More course choices for sixth-graders at Winnetka’s Skokie School
03/23/2012 Winnetka Skokie School sixth grader Emma Reder plays the trumpet during band class at Skokie School in Winnetka on Friday, March 23, 2012. | michael jarecki ~ for Sun-Times
Updated: March 29, 2012 3:35PM
In response to parents’ concerns, School District 36 has modified its proposed changes to the sixth grade foreign language and band and orchestra programs.
The district will allow sixth-graders to choose any two of the following five courses: band, orchestra, Spanish, French or art, music and drama in a sequence.
“We actually are opening up more choices for children,” Assistant Superintendent Trisha Kocanda said.
Students in sixth grade this year study art for nine weeks, then Spanish for nine weeks, then drama for nine weeks and Spanish again for nine more weeks, so they have a daily Spanish class for about half the year. The Spanish is taught as part of a world language curriculum.
In another period, students either practice daily with the band or orchestra or take roughly 12 weeks of a general music course, followed by 12 weeks of community service and then 12 weeks of additional writing instruction.
Parents criticized the world language course’s focus on exposure to different cultures as opposed to teaching how to speak Spanish. District 36 administrators decided to redesign the language course to emphasize foreign language acquisition. In December, they explained their research showed a daily lesson in a foreign language was key to becoming proficient.
For next school year, district officials proposed increasing class time in Spanish to every other day in fifth grade and to everyday in sixth grade. Sixth-graders also would have their choice of studying French or Spanish. The seventh- and eighth-grade program would stay the same. Students can choose either daily French or Spanish instruction at Washburne School.
To make time for daily foreign language instruction in sixth grade, time spent on other subjects had to be cut back or eliminated.
The district proposed dropping the service and writing component and creating a new general music/art/drama sequence for students not in the band or orchestra. Sixth-graders in the band or orchestra would not have time for the music/art/drama sequence in order to have Spanish or French everyday.
The District 36 School Board heard from many parents who did not want their children to miss out on other fine arts to participate in the band or orchestra. So administrators went back to the drawing board last month and devised broader choices for students, who still will not be able to study all the elective subjects during the school day.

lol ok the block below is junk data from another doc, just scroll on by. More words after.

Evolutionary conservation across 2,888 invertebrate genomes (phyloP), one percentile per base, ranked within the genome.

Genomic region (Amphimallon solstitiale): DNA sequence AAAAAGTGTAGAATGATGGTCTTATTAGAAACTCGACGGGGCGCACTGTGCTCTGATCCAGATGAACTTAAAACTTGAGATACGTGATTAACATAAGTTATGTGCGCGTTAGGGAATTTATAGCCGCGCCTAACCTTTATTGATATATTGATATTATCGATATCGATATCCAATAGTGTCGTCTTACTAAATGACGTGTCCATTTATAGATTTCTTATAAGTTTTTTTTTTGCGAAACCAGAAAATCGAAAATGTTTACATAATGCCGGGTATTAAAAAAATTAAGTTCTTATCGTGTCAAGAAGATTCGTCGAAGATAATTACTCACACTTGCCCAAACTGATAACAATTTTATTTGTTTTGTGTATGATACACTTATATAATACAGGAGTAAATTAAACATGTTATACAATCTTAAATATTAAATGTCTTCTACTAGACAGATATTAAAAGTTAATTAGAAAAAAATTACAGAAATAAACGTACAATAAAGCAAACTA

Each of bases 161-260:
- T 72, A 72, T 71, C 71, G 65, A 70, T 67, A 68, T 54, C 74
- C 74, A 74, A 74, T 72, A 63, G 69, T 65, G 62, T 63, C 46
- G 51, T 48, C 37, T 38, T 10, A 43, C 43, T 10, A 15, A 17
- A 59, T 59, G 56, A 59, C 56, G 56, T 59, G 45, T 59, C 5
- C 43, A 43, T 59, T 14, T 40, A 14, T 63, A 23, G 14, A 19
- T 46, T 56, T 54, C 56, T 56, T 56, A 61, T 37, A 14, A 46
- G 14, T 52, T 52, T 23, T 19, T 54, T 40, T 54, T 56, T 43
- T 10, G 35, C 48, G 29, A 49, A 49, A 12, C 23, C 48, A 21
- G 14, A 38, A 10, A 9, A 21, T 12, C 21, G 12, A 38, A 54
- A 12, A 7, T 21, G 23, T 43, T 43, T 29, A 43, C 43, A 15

Children in band or orchestra may take the art/music/drama sequence; however, then there will not be time for Spanish or French classes. Parents may choose French and Spanish for their children’s two electives; in which case, the child would not participate in band, orchestra, or the fine arts sequence during the school day.
Students and their parents will have to make their choices in mid-April. Parents need to think their decisions through, because sixth-graders who take neither French, nor Spanish in sixth grade, will not be able to study either language in seventh or eighth grade.
“It’s a three-year commitment,” Kocanda said.
It’s possible that children who are able to speak French or Spanish could take a proficiency test to see if they are ready for the seventh-grade foreign language curriculum without having studied it at Skokie.
In addition, the district plans to enhance two after-school programs for families who want their children exposed to as much as possible (foreign language, art, drama and band or orchestra) in middle school.
Students could participate in the district’s art club before the school day starts or join the drama club after school. The exposure would not be as extensive as students get in the course that spends one third of the school year on art, another third on general music education and the final third on drama. But the drama club, which currently meets for 10 weeks, could be extended to 15 or 20 weeks, depending on student interest, Kocanda said.
She also suggested the Skokie art teacher create 10 three-day courses that would be taught during morning Art Club meetings before the school day.
The additional expense of these modifications remains to be determined.
“It really depends on what the students select,” Kocanda said. Some of the classes have room for more students, so the incremental cost would be minimal. The district also could turn to the Winnetka Public Schools Foundation for help in paying for some of the costs.
District spokeswoman Marcia Sutter said “the limited feedback” the district has received as of Tuesday on the program choices has been positive.
As part of the revision to its foreign language curriculum, the district has a consultant from the Center for Applied Linguistics visiting classrooms and evaluating language instruction. Those visits are underway, district officials said this week.